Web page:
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To Scheme, or Not to Scheme: Scheming Schemers and Non-Scheming Schemers, or Keeping the Fun in Scheme

by Benjamin L. Russell on October 23rd, 2009

Do you use the Scheme programming language? If so, do you program mainly in a serious mood to write applications, or in a crafty mood to have fun? In other words, do you consider yourself a non-Scheming Schemer, or a Scheming Schemer? I consider myself a Scheming Schemer: I program in Scheme mainly in a crafty mood just to have fun. To quote Alan Perlis from the dedication in SICP:

“I think that it’s extraordinarily important that we in computer science keep fun in computing. When it started out, it was an awful lot of fun. Of course, the paying customers got shafted every now and then, and after a while we began to take their complaints seriously. We began to feel as if we really were responsible for the successful, error-free perfect use of these machines. I don’t think we are. I think we’re responsible for stretching them, setting them off in new directions, and keeping fun in the house. I hope the field of computer science never loses its sense of fun. Above all, I hope we don’t become missionaries. Don’t feel as if you’re Bible salesmen. The world has too many of those already. What you know about computing other people will learn. Don’t feel as if the key to successful computing is only in your hands. What’s in your hands, I think and hope, is intelligence: the ability to see the machine as more than when you were first led up to it, that you can make it more.”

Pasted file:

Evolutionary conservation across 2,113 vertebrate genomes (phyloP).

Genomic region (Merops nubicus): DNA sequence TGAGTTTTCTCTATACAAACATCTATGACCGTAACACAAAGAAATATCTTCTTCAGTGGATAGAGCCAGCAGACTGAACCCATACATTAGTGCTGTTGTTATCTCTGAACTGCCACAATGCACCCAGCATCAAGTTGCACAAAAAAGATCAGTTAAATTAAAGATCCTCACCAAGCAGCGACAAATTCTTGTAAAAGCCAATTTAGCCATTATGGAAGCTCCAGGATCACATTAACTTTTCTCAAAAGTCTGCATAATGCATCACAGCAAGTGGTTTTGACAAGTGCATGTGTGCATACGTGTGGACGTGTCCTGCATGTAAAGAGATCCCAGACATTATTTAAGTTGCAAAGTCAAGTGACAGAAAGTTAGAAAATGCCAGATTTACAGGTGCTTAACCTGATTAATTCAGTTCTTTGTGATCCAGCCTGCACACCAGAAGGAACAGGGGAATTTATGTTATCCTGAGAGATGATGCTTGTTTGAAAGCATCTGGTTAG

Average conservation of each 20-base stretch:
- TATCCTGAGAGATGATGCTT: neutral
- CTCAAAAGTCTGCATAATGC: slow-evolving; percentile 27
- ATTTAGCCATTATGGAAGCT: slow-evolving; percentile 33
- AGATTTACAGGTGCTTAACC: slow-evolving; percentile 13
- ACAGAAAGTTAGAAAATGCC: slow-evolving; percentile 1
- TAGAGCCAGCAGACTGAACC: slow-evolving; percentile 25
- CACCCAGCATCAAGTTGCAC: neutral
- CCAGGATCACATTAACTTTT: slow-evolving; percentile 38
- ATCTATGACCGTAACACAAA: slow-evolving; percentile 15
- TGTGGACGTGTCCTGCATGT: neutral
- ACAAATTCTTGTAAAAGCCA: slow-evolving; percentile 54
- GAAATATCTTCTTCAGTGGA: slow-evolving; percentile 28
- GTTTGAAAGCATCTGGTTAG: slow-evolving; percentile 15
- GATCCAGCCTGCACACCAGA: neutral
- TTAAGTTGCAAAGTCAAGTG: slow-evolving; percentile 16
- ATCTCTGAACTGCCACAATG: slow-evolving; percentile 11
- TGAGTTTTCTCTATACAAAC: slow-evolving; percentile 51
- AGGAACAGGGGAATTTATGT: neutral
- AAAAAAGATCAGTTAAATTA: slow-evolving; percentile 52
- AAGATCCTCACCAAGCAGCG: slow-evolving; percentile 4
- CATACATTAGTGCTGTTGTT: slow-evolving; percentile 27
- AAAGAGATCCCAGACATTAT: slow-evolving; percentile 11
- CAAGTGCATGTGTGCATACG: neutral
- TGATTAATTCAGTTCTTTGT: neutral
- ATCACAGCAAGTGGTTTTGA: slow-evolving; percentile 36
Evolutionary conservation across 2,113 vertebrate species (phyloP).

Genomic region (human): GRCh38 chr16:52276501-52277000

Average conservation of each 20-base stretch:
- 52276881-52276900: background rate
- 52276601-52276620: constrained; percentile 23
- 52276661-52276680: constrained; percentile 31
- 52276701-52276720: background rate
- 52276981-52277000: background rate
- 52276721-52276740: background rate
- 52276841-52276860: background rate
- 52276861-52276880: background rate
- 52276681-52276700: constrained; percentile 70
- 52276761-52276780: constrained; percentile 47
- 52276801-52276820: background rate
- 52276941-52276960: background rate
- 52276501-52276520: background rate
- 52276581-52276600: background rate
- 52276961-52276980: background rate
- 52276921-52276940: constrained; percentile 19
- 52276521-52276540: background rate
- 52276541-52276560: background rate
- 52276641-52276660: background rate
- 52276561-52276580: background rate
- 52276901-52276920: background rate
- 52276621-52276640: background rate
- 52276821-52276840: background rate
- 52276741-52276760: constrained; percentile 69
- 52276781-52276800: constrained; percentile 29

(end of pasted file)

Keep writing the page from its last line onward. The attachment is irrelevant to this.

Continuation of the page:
Alan J. Perlis (April 1, 1922-February 7, 1990)

Nevertheless, as many of you probably know, some recent developments in the evolution of the Scheme programming language have reduced the influence of the language. In particular, the R5RS vs. R6RS schism and the replacement of the 6.001 course at MIT, based on Scheme, with a 6.01 course, based on Python, are two events that have created much controversy.